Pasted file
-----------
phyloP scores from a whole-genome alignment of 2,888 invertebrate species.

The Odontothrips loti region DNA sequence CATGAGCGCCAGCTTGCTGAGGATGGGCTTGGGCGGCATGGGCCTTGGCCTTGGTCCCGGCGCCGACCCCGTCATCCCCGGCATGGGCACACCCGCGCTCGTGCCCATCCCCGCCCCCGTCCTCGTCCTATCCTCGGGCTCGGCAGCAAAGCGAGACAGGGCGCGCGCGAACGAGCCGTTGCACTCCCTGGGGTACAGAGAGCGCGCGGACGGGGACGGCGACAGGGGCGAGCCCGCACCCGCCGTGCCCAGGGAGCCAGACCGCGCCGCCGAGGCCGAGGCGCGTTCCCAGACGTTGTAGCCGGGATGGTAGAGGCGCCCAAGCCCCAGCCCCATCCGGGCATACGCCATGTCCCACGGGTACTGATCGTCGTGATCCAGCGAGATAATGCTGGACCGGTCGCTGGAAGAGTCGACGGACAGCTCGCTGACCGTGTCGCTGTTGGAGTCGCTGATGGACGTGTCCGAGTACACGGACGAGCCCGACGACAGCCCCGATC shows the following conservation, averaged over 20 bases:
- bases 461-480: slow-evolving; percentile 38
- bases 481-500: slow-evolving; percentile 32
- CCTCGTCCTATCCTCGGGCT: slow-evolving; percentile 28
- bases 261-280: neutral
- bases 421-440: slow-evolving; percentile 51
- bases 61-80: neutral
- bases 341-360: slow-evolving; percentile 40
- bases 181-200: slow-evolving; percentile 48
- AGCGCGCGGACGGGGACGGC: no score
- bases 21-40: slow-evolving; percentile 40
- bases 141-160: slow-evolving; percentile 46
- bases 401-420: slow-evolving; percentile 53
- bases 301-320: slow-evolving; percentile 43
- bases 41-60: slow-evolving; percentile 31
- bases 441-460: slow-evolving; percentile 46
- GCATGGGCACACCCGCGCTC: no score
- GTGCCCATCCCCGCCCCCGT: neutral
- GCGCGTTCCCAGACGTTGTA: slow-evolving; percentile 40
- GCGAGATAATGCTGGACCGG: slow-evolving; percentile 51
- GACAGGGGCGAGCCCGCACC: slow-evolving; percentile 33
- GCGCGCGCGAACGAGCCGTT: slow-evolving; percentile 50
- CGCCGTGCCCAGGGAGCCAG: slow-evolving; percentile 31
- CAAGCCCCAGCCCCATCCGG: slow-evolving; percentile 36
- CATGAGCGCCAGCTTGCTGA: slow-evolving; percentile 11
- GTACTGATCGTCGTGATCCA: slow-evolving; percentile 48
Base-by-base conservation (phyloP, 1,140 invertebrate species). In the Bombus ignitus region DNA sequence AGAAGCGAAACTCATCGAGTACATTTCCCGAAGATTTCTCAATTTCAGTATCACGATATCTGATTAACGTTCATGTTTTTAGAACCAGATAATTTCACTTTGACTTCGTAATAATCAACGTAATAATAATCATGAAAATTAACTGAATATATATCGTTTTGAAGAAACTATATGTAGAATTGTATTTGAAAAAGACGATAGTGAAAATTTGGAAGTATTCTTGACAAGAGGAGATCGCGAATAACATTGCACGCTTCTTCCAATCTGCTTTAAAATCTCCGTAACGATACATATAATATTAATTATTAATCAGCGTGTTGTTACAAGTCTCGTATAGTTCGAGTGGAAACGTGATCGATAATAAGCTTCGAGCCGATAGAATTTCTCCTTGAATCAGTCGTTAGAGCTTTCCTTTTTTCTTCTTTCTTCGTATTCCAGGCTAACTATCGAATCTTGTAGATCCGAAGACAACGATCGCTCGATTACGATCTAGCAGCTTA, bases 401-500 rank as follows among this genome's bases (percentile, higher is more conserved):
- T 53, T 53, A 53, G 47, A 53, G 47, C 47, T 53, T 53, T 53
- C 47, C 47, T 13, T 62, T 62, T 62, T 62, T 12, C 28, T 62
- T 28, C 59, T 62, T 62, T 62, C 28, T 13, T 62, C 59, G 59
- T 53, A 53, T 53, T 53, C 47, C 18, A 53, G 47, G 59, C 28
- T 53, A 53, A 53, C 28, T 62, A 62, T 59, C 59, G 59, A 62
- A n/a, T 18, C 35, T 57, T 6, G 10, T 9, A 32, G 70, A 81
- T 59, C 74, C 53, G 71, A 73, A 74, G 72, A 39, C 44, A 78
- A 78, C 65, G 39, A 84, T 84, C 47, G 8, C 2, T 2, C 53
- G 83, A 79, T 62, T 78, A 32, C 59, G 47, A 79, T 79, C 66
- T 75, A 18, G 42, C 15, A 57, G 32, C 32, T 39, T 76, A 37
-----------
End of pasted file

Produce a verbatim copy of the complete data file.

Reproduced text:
phyloP scores from a whole-genome alignment of 2,888 invertebrate species.

The Odontothrips loti region DNA sequence CATGAGCGCCAGCTTGCTGAGGATGGGCTTGGGCGGCATGGGCCTTGGCCTTGGTCCCGGCGCCGACCCCGTCATCCCCGGCATGGGCACACCCGCGCTCGTGCCCATCCCCGCCCCCGTCCTCGTCCTATCCTCGGGCTCGGCAGCAAAGCGAGACAGGGCGCGCGCGAACGAGCCGTTGCACTCCCTGGGGTACAGAGAGCGCGCGGACGGGGACGGCGACAGGGGCGAGCCCGCACCCGCCGTGCCCAGGGAGCCAGACCGCGCCGCCGAGGCCGAGGCGCGTTCCCAGACGTTGTAGCCGGGATGGTAGAGGCGCCCAAGCCCCAGCCCCATCCGGGCATACGCCATGTCCCACGGGTACTGATCGTCGTGATCCAGCGAGATAATGCTGGACCGGTCGCTGGAAGAGTCGACGGACAGCTCGCTGACCGTGTCGCTGTTGGAGTCGCTGATGGACGTGTCCGAGTACACGGACGAGCCCGACGACAGCCCCGATC shows the following conservation, averaged over 20 bases:
- bases 461-480: slow-evolving; percentile 38
- bases 481-500: slow-evolving; percentile 32
- CCTCGTCCTATCCTCGGGCT: slow-evolving; percentile 28
- bases 261-280: neutral
- bases 421-440: slow-evolving; percentile 51
- bases 61-80: neutral
- bases 341-360: slow-evolving; percentile 40
- bases 181-200: slow-evolving; percentile 48
- AGCGCGCGGACGGGGACGGC: no score
- bases 21-40: slow-evolving; percentile 40
- bases 141-160: slow-evolving; percentile 46
- bases 401-420: slow-evolving; percentile 53
- bases 301-320: slow-evolving; percentile 43
- bases 41-60: slow-evolving; percentile 31
- bases 441-460: slow-evolving; percentile 46
- GCATGGGCACACCCGCGCTC: no score
- GTGCCCATCCCCGCCCCCGT: neutral
- GCGCGTTCCCAGACGTTGTA: slow-evolving; percentile 40
- GCGAGATAATGCTGGACCGG: slow-evolving; percentile 51
- GACAGGGGCGAGCCCGCACC: slow-evolving; percentile 33
- GCGCGCGCGAACGAGCCGTT: slow-evolving; percentile 50
- CGCCGTGCCCAGGGAGCCAG: slow-evolving; percentile 31
- CAAGCCCCAGCCCCATCCGG: slow-evolving; percentile 36
- CATGAGCGCCAGCTTGCTGA: slow-evolving; percentile 11
- GTACTGATCGTCGTGATCCA: slow-evolving; percentile 48
Base-by-base conservation (phyloP, 1,140 invertebrate species). In the Bombus ignitus region DNA sequence AGAAGCGAAACTCATCGAGTACATTTCCCGAAGATTTCTCAATTTCAGTATCACGATATCTGATTAACGTTCATGTTTTTAGAACCAGATAATTTCACTTTGACTTCGTAATAATCAACGTAATAATAATCATGAAAATTAACTGAATATATATCGTTTTGAAGAAACTATATGTAGAATTGTATTTGAAAAAGACGATAGTGAAAATTTGGAAGTATTCTTGACAAGAGGAGATCGCGAATAACATTGCACGCTTCTTCCAATCTGCTTTAAAATCTCCGTAACGATACATATAATATTAATTATTAATCAGCGTGTTGTTACAAGTCTCGTATAGTTCGAGTGGAAACGTGATCGATAATAAGCTTCGAGCCGATAGAATTTCTCCTTGAATCAGTCGTTAGAGCTTTCCTTTTTTCTTCTTTCTTCGTATTCCAGGCTAACTATCGAATCTTGTAGATCCGAAGACAACGATCGCTCGATTACGATCTAGCAGCTTA, bases 401-500 rank as follows among this genome's bases (percentile, higher is more conserved):
- T 53, T 53, A 53, G 47, A 53, G 47, C 47, T 53, T 53, T 53
- C 47, C 47, T 13, T 62, T 62, T 62, T 62, T 12, C 28, T 62
- T 28, C 59, T 62, T 62, T 62, C 28, T 13, T 62, C 59, G 59
- T 53, A 53, T 53, T 53, C 47, C 18, A 53, G 47, G 59, C 28
- T 53, A 53, A 53, C 28, T 62, A 62, T 59, C 59, G 59, A 62
- A n/a, T 18, C 35, T 57, T 6, G 10, T 9, A 32, G 70, A 81
- T 59, C 74, C 53, G 71, A 73, A 74, G 72, A 39, C 44, A 78
- A 78, C 65, G 39, A 84, T 84, C 47, G 8, C 2, T 2, C 53
- G 83, A 79, T 62, T 78, A 32, C 59, G 47, A 79, T 79, C 66
- T 75, A 18, G 42, C 15, A 57, G 32, C 32, T 39, T 76, A 37